Arizona doesn’t get much of a winter, but for a short time, it is cold, the insects that plague us for most of the year seem to disappear. What happens to them? They don’t fly south like the birds, and they don’t hop a plane to vacay in tropical climates. Arizona’s pests have their game plan for making it through the winter.
Here’s what the creepy crawlies do when the temperatures get too cold for them:
Mosquitoes are out in hoards during the warmer months, but they can’t be found when it gets colder. Unfortunately, they don’t die off in the winter (unfortunately); they just hide away in hollow logs and other places where they can stay warm and hibernate like bears. Female mosquitoes are the first to emerge in the spring, looking for fresh blood to fatten up and start developing eggs to reproduce.
Like mosquitoes, ants find ways to overwinter right in your backyard. They prepare for the colder months first by fattening up as much as they can by eating as much. They won’t eat during the colder months, so they’ll use up those fat stores for their survival. Typically, ants will hide out under a stone or dig their way into the soil to stay warm.
We all know that cockroaches don’t die easily, so it’s no surprise that the winter doesn’t pose a threat to them. They like warm and humid spaces, but they can live pretty much anywhere. When it gets colder outside, expect to see them more in your home. They will be drawn primarily to your bathrooms and kitchen. You’ll also see them in more significant numbers inside office buildings, restaurants, and more.
Termites behave differently during the winter, depending on their species. For example, dry wood termites will seek out dry wood (obvi). Subterranean termites will dig deeper into the ground to avoid the frost. They can also seek shelter in your home, where the temperature is controlled, and they can enjoy comfortable conditions all year long. Expect to see termites out in force when the temperatures rise and leave their nests to find mates. You are likely to see the discarded wings along with your window sills when this happens.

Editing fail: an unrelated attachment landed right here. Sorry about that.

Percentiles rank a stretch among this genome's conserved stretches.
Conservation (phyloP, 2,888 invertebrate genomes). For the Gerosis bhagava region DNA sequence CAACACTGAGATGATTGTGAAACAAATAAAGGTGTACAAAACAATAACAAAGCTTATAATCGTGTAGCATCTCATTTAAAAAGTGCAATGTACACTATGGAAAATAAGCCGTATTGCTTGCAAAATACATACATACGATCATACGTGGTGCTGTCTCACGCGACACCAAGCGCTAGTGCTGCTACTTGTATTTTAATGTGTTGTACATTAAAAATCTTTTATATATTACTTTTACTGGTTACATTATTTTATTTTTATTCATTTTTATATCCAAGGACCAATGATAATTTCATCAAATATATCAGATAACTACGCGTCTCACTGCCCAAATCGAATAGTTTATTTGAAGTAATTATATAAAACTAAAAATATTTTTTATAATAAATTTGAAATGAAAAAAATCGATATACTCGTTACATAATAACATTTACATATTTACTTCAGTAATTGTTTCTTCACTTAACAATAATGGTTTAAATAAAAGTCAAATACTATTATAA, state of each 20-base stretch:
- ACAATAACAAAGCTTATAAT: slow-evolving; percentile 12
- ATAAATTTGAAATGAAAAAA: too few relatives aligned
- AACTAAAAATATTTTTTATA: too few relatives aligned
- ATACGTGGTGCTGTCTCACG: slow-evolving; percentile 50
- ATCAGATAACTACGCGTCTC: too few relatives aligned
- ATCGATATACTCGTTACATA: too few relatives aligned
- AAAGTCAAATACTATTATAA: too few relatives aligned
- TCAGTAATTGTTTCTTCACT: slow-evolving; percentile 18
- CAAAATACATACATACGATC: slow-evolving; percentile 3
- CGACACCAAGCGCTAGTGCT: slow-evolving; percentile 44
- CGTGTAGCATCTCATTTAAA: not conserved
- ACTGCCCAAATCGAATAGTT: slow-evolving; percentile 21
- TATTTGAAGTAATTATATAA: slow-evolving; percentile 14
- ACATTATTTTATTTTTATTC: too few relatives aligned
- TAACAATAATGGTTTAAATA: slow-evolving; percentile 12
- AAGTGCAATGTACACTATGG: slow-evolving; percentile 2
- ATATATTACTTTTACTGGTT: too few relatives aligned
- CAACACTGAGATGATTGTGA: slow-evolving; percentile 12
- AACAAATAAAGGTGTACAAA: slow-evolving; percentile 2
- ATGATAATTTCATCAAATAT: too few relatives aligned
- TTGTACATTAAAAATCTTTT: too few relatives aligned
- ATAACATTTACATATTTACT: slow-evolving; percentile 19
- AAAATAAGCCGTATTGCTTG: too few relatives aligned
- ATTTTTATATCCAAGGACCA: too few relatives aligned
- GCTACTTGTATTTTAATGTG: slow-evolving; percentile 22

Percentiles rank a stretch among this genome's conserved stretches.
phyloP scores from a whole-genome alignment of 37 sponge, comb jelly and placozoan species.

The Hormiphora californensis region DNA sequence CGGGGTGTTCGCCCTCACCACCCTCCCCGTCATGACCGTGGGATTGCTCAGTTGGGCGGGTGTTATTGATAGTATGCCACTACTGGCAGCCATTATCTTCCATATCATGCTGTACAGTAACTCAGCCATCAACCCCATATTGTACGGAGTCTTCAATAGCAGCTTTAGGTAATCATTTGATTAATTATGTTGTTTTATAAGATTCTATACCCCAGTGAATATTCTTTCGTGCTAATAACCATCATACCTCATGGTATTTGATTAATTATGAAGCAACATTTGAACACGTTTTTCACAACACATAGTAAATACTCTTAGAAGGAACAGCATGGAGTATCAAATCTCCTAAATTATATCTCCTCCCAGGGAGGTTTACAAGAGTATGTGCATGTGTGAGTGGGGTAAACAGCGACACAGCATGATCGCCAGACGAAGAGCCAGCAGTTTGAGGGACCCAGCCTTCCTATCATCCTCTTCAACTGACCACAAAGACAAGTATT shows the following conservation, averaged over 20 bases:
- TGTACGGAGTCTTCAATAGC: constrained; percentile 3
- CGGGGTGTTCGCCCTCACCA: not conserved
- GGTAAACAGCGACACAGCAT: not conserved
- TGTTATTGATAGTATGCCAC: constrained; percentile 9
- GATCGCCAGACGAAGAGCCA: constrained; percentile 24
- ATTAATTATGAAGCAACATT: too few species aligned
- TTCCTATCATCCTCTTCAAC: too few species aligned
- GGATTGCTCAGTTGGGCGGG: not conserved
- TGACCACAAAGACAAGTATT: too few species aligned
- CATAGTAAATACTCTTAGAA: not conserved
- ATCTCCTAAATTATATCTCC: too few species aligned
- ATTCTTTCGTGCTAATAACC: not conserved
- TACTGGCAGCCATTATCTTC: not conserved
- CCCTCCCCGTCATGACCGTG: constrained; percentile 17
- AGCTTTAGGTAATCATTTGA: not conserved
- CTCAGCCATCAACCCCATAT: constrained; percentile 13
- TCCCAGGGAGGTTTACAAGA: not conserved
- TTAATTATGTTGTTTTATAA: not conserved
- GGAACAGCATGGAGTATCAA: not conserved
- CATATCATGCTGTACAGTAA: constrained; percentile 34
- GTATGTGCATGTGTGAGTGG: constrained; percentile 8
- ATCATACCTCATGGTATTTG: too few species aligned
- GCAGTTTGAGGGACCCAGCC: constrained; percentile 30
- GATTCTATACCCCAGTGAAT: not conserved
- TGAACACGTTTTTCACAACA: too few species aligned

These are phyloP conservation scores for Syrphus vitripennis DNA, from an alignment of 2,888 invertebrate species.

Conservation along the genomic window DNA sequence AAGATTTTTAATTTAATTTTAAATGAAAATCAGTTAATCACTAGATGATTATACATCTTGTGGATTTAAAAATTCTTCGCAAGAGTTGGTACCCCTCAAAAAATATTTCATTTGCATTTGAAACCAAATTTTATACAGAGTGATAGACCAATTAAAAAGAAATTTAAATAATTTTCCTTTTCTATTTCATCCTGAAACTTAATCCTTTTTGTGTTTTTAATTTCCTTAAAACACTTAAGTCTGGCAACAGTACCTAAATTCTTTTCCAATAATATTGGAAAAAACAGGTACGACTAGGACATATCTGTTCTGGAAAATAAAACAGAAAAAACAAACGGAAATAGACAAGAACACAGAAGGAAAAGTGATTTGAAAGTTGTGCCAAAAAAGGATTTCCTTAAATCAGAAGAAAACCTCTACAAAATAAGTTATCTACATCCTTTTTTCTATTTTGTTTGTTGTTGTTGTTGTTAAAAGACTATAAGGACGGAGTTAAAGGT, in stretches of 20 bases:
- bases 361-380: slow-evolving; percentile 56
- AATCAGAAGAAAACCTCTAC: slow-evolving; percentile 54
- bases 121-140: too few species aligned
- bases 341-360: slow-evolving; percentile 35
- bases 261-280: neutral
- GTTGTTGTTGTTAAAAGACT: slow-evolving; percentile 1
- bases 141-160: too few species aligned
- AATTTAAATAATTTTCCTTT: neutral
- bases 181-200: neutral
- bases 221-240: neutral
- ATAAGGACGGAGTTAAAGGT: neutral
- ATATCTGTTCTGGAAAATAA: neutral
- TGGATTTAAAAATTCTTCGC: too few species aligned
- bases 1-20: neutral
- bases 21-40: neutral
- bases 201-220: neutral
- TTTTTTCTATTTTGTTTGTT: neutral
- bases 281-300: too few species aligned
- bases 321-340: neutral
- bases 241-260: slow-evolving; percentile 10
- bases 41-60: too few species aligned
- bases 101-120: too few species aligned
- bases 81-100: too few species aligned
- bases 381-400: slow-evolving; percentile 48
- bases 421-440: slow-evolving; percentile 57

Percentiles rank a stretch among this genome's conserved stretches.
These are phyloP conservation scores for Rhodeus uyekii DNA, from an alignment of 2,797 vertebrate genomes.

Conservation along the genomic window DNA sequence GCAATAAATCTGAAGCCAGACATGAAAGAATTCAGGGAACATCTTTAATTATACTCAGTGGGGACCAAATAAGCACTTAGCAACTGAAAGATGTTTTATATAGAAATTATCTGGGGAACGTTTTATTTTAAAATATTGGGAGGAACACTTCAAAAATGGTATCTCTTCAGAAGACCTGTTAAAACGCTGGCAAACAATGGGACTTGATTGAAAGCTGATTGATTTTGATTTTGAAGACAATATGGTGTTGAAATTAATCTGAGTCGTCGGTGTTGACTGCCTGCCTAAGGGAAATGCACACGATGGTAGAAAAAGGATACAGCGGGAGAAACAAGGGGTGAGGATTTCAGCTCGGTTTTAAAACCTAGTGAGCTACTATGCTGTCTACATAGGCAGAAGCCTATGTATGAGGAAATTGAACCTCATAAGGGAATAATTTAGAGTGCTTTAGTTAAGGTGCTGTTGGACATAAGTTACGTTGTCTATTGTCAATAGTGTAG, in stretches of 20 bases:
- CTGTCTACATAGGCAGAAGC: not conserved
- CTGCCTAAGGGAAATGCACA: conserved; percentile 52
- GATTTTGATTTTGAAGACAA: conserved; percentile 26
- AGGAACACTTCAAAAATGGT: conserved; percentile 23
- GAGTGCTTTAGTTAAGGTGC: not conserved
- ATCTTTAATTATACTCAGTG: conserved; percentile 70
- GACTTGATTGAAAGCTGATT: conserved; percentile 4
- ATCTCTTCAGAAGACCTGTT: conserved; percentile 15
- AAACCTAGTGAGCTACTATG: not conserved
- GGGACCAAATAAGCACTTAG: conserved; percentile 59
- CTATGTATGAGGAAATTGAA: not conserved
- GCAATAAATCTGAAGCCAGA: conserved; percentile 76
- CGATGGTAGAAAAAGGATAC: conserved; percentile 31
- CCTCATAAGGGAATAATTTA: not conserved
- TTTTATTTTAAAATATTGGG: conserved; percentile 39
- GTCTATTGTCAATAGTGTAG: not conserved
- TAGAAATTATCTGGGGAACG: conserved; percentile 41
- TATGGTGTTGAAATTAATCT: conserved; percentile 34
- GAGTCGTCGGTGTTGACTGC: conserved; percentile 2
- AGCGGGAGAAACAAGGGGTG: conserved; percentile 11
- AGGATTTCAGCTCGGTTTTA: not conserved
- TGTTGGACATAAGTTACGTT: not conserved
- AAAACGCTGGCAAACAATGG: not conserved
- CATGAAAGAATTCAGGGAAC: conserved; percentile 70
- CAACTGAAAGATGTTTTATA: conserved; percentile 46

The Arizona winters aren’t going to do much to affect bed bugs. These pesky creatures can live comfortably at temperatures close to freezing – as well as temperatures up to 122 degrees Fahrenheit. However, if they are exposed to temperatures below 32 degrees for extended periods, they will die after a few days. Unfortunately, that doesn’t do much for the bed bugs inside your home – unless you want to freeze them out while you leave to warmer climates for a few weeks. Even then, they are likely to nestle down safely in the depths of your mattress, where the temperatures are cozy and warm. That means that you will likely experience the same bed bug activity all year round, regardless of what’s happening outside.
Bugs like these can be a significant nuisance in Arizona, and it can seem hopeful when some of them are not as prevalent during the winter months. You must know that they have not disappeared but have nestled down to ride out the winter. You should not become complacent and slack off on your pest-control treatments during these months. It will be just as important as ever to continue treating your home and protecting it from future infestations. It may even be to your advantage to eradicate the pests when they are not as active.
Cummings Termite and Pest offers year-round treatments for all types of pests found in Arizona. We ensure that your home is protected no matter what the weather is like outside. By continuing to treat your home during the less active winter months, you can ensure that you don’t have a significant pest problem on your hands come spring. Our pest control experts will help you determine the right treatment plan for you, whether you are starting now or have invested in the treatments in the past. Call us today to talk with a pest control expert and devise a plan for your home.